When investors evaluate the opportunity you present, they will look at the following factors:
The people who will manage the company; this includes your management team and your advisors.
The concept value. This is the opportunity you present to them. It includes many of the following:
What need does your business satisfy? What is your business model? What is the size of the market? Who are your potential or actual customers? What external problems (economy, industry, regulatory, or technological) may affect your estimates?
The price that you put on the deal. How much equity is the angel going to receive for the investment? What are the terms of the investment? This will include operational information such as salaries, costs, ownership control, or other information that may affect the return on investment.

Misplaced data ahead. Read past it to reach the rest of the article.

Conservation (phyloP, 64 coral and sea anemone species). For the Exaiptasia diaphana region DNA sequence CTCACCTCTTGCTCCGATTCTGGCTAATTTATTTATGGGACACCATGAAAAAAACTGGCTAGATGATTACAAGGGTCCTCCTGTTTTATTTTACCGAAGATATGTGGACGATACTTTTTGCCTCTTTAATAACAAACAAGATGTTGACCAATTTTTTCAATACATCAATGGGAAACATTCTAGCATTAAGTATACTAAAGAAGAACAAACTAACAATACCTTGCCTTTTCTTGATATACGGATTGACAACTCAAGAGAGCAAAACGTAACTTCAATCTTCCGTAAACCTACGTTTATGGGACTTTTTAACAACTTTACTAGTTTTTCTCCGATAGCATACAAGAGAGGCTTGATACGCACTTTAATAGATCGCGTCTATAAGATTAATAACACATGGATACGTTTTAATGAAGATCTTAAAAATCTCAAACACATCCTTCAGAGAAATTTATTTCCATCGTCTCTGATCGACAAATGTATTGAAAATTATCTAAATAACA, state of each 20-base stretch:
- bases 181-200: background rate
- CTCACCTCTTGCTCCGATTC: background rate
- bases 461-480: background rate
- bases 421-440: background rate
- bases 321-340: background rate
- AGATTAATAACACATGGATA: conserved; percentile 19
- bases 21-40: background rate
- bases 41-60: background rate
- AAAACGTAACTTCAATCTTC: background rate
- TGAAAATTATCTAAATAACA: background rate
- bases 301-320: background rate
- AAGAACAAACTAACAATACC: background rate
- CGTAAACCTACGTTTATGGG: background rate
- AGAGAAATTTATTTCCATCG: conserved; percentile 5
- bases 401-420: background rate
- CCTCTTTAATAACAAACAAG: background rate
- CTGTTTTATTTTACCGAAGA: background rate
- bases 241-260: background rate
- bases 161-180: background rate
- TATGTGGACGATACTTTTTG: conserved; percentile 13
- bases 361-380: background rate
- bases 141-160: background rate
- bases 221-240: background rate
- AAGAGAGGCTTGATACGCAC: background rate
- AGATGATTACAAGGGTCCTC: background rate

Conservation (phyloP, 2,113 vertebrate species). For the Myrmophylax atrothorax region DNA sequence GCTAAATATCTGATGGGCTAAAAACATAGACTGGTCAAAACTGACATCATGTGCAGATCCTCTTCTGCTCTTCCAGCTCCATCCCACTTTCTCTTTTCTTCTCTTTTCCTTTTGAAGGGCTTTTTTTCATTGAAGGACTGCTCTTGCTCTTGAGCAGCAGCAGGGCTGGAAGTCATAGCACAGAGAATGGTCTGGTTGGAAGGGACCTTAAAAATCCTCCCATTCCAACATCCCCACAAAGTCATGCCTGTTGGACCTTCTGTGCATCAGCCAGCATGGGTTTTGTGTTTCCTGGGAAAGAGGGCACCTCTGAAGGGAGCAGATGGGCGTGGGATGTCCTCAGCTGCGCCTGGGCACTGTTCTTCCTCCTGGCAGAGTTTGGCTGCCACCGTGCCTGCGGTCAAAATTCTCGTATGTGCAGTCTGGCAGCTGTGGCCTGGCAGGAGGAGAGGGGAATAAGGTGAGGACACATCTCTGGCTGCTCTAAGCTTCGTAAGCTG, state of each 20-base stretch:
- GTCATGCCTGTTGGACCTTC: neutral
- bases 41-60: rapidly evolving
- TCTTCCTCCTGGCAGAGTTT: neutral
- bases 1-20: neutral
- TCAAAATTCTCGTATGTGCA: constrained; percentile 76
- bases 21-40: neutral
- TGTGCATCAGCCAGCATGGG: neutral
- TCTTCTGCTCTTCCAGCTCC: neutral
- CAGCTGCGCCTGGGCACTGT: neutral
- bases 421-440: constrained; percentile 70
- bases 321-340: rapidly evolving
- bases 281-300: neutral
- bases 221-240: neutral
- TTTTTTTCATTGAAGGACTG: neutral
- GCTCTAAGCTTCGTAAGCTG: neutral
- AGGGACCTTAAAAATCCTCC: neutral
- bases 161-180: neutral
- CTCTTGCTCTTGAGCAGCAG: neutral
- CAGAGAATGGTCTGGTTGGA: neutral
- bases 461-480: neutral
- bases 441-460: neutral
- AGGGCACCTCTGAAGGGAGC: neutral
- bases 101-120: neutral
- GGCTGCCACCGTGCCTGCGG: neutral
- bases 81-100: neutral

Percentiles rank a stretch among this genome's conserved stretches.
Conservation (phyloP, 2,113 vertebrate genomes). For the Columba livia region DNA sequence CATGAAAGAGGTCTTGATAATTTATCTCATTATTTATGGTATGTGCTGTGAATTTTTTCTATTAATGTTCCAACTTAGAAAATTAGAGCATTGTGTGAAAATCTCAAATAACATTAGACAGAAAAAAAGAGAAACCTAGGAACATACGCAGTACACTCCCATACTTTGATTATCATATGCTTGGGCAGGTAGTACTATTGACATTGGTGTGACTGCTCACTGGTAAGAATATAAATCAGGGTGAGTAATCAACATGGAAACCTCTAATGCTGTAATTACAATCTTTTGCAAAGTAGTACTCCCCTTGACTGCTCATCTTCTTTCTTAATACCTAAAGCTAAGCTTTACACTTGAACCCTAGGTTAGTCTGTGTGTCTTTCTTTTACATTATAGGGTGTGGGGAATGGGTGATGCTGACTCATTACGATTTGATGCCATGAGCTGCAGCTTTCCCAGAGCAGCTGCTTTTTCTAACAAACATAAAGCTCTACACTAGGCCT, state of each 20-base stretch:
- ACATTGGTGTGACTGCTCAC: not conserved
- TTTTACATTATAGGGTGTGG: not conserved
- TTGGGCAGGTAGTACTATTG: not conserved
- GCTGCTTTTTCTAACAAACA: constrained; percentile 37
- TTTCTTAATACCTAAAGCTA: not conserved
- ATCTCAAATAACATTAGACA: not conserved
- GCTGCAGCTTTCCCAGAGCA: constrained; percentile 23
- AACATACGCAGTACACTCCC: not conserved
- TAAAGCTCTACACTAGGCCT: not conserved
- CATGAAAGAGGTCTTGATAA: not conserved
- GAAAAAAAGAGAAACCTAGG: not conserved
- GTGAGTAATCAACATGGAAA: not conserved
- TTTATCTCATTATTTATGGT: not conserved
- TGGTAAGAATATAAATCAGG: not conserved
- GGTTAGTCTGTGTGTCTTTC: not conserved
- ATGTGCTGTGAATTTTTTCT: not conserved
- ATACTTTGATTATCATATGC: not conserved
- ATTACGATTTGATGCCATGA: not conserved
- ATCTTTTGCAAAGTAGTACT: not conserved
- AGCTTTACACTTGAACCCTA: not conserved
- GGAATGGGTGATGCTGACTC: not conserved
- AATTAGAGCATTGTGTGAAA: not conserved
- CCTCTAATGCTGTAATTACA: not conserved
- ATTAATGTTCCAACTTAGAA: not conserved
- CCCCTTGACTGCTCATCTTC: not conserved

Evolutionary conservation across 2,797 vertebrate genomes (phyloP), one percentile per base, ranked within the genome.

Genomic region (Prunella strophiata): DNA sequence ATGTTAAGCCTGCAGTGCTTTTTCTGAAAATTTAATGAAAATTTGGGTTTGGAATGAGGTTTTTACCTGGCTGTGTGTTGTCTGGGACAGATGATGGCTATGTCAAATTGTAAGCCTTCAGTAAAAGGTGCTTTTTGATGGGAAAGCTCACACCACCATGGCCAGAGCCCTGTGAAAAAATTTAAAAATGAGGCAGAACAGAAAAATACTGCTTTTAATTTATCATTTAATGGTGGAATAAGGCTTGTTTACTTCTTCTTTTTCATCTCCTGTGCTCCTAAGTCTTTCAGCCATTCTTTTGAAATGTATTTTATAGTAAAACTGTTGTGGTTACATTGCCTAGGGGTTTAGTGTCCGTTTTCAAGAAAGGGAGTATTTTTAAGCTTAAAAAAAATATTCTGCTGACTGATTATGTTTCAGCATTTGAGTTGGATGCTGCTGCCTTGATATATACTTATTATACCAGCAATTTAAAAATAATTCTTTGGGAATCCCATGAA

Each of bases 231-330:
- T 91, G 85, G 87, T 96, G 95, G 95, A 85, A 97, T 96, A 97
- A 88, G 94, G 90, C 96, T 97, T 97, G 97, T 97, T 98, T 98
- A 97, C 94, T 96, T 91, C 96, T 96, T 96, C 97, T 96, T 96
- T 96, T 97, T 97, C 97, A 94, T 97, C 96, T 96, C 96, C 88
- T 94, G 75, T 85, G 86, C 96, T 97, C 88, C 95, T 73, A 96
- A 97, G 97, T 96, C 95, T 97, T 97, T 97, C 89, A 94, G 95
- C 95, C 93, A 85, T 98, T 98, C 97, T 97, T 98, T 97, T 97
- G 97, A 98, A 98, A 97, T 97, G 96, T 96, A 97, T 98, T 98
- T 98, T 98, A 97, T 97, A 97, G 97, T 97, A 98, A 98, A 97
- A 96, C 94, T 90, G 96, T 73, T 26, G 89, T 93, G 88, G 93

Deal Structure. What are the terms of the investment? Are the investors going to provide debt or ask for equity? Are the angels going to be active or passive investors?
Exit Strategy. How are investors going to cash-out of this opportunity? Will they receive dividends? Will these dividends be through a partial sell to management or another party (shareholder or outsider)? A strategic sell to another company? A financial sell for your company’s cash flows? Are you planning to take your company public?
A Word on Valuation
There are different methodologies to value your company. You can use asset-valuation analysis, income-valuation analysis, market-valuation analysis, or a combination of methods. There is no single best-valuation method for your business; usually a combination of methods is used. Putting a value on a start-up or new business is particularly challenging because there are no cash flows to analyze and most of the revenues are best-guess projections. Consult with your financial advisor about the best way to value your proposal.